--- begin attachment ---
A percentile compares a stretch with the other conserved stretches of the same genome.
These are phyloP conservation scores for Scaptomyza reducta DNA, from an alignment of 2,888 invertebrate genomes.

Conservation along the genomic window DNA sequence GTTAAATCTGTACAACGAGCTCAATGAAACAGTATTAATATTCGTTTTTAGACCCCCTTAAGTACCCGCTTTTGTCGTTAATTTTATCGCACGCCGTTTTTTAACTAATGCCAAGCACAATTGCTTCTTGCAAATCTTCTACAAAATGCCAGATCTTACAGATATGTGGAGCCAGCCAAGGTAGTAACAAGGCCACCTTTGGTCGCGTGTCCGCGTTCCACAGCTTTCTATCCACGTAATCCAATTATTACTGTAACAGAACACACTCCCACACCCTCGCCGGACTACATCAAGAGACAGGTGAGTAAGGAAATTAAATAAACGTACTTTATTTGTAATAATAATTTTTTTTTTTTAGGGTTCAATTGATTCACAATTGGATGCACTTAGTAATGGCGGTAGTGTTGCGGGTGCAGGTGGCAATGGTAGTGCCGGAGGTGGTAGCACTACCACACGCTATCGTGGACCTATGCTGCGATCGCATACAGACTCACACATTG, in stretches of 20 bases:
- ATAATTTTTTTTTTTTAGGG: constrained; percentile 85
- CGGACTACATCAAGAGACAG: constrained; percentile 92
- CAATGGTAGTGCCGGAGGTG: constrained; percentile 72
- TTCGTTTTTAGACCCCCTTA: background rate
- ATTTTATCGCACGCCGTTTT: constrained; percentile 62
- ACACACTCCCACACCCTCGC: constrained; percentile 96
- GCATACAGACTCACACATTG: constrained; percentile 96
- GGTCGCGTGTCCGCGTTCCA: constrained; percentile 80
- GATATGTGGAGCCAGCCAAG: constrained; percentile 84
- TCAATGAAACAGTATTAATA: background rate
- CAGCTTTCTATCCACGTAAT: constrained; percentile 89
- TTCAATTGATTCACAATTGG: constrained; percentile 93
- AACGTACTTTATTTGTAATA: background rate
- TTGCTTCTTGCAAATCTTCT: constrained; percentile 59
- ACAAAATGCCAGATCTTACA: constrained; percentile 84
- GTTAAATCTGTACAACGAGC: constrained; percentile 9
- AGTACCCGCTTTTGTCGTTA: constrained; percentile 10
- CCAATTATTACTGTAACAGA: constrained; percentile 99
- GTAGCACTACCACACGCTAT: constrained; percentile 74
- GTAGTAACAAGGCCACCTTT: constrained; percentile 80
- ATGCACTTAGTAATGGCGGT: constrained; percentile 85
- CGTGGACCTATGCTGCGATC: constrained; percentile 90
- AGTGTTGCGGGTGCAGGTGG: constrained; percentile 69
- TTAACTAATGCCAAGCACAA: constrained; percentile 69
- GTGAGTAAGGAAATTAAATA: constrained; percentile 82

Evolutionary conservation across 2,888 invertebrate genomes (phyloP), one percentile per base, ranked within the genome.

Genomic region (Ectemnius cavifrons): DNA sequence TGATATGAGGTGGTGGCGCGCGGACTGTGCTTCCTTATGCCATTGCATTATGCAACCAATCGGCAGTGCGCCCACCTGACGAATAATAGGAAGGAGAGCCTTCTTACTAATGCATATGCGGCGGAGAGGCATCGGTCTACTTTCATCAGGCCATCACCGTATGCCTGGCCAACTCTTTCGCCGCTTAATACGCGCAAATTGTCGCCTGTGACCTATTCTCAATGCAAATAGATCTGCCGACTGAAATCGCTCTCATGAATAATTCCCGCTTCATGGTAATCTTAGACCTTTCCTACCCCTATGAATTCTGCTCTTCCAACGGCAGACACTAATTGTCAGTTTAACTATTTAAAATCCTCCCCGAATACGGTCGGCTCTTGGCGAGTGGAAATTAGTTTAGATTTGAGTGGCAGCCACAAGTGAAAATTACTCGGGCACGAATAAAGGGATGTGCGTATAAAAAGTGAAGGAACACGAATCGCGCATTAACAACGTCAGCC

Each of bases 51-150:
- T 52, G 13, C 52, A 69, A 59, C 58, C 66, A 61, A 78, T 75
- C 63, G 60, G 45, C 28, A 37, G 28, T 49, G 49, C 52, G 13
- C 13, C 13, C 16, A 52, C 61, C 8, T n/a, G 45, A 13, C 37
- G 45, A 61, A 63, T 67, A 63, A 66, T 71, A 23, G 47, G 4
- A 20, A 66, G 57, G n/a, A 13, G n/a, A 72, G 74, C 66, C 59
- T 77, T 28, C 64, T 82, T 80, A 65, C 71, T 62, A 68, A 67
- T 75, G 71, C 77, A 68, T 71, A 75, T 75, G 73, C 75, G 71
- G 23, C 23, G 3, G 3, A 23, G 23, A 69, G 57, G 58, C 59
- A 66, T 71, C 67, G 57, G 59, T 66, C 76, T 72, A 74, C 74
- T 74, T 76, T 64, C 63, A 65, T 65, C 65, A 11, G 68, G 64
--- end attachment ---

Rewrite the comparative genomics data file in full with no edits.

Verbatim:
A percentile compares a stretch with the other conserved stretches of the same genome.
These are phyloP conservation scores for Scaptomyza reducta DNA, from an alignment of 2,888 invertebrate genomes.

Conservation along the genomic window DNA sequence GTTAAATCTGTACAACGAGCTCAATGAAACAGTATTAATATTCGTTTTTAGACCCCCTTAAGTACCCGCTTTTGTCGTTAATTTTATCGCACGCCGTTTTTTAACTAATGCCAAGCACAATTGCTTCTTGCAAATCTTCTACAAAATGCCAGATCTTACAGATATGTGGAGCCAGCCAAGGTAGTAACAAGGCCACCTTTGGTCGCGTGTCCGCGTTCCACAGCTTTCTATCCACGTAATCCAATTATTACTGTAACAGAACACACTCCCACACCCTCGCCGGACTACATCAAGAGACAGGTGAGTAAGGAAATTAAATAAACGTACTTTATTTGTAATAATAATTTTTTTTTTTTAGGGTTCAATTGATTCACAATTGGATGCACTTAGTAATGGCGGTAGTGTTGCGGGTGCAGGTGGCAATGGTAGTGCCGGAGGTGGTAGCACTACCACACGCTATCGTGGACCTATGCTGCGATCGCATACAGACTCACACATTG, in stretches of 20 bases:
- ATAATTTTTTTTTTTTAGGG: constrained; percentile 85
- CGGACTACATCAAGAGACAG: constrained; percentile 92
- CAATGGTAGTGCCGGAGGTG: constrained; percentile 72
- TTCGTTTTTAGACCCCCTTA: background rate
- ATTTTATCGCACGCCGTTTT: constrained; percentile 62
- ACACACTCCCACACCCTCGC: constrained; percentile 96
- GCATACAGACTCACACATTG: constrained; percentile 96
- GGTCGCGTGTCCGCGTTCCA: constrained; percentile 80
- GATATGTGGAGCCAGCCAAG: constrained; percentile 84
- TCAATGAAACAGTATTAATA: background rate
- CAGCTTTCTATCCACGTAAT: constrained; percentile 89
- TTCAATTGATTCACAATTGG: constrained; percentile 93
- AACGTACTTTATTTGTAATA: background rate
- TTGCTTCTTGCAAATCTTCT: constrained; percentile 59
- ACAAAATGCCAGATCTTACA: constrained; percentile 84
- GTTAAATCTGTACAACGAGC: constrained; percentile 9
- AGTACCCGCTTTTGTCGTTA: constrained; percentile 10
- CCAATTATTACTGTAACAGA: constrained; percentile 99
- GTAGCACTACCACACGCTAT: constrained; percentile 74
- GTAGTAACAAGGCCACCTTT: constrained; percentile 80
- ATGCACTTAGTAATGGCGGT: constrained; percentile 85
- CGTGGACCTATGCTGCGATC: constrained; percentile 90
- AGTGTTGCGGGTGCAGGTGG: constrained; percentile 69
- TTAACTAATGCCAAGCACAA: constrained; percentile 69
- GTGAGTAAGGAAATTAAATA: constrained; percentile 82

Evolutionary conservation across 2,888 invertebrate genomes (phyloP), one percentile per base, ranked within the genome.

Genomic region (Ectemnius cavifrons): DNA sequence TGATATGAGGTGGTGGCGCGCGGACTGTGCTTCCTTATGCCATTGCATTATGCAACCAATCGGCAGTGCGCCCACCTGACGAATAATAGGAAGGAGAGCCTTCTTACTAATGCATATGCGGCGGAGAGGCATCGGTCTACTTTCATCAGGCCATCACCGTATGCCTGGCCAACTCTTTCGCCGCTTAATACGCGCAAATTGTCGCCTGTGACCTATTCTCAATGCAAATAGATCTGCCGACTGAAATCGCTCTCATGAATAATTCCCGCTTCATGGTAATCTTAGACCTTTCCTACCCCTATGAATTCTGCTCTTCCAACGGCAGACACTAATTGTCAGTTTAACTATTTAAAATCCTCCCCGAATACGGTCGGCTCTTGGCGAGTGGAAATTAGTTTAGATTTGAGTGGCAGCCACAAGTGAAAATTACTCGGGCACGAATAAAGGGATGTGCGTATAAAAAGTGAAGGAACACGAATCGCGCATTAACAACGTCAGCC

Each of bases 51-150:
- T 52, G 13, C 52, A 69, A 59, C 58, C 66, A 61, A 78, T 75
- C 63, G 60, G 45, C 28, A 37, G 28, T 49, G 49, C 52, G 13
- C 13, C 13, C 16, A 52, C 61, C 8, T n/a, G 45, A 13, C 37
- G 45, A 61, A 63, T 67, A 63, A 66, T 71, A 23, G 47, G 4
- A 20, A 66, G 57, G n/a, A 13, G n/a, A 72, G 74, C 66, C 59
- T 77, T 28, C 64, T 82, T 80, A 65, C 71, T 62, A 68, A 67
- T 75, G 71, C 77, A 68, T 71, A 75, T 75, G 73, C 75, G 71
- G 23, C 23, G 3, G 3, A 23, G 23, A 69, G 57, G 58, C 59
- A 66, T 71, C 67, G 57, G 59, T 66, C 76, T 72, A 74, C 74
- T 74, T 76, T 64, C 63, A 65, T 65, C 65, A 11, G 68, G 64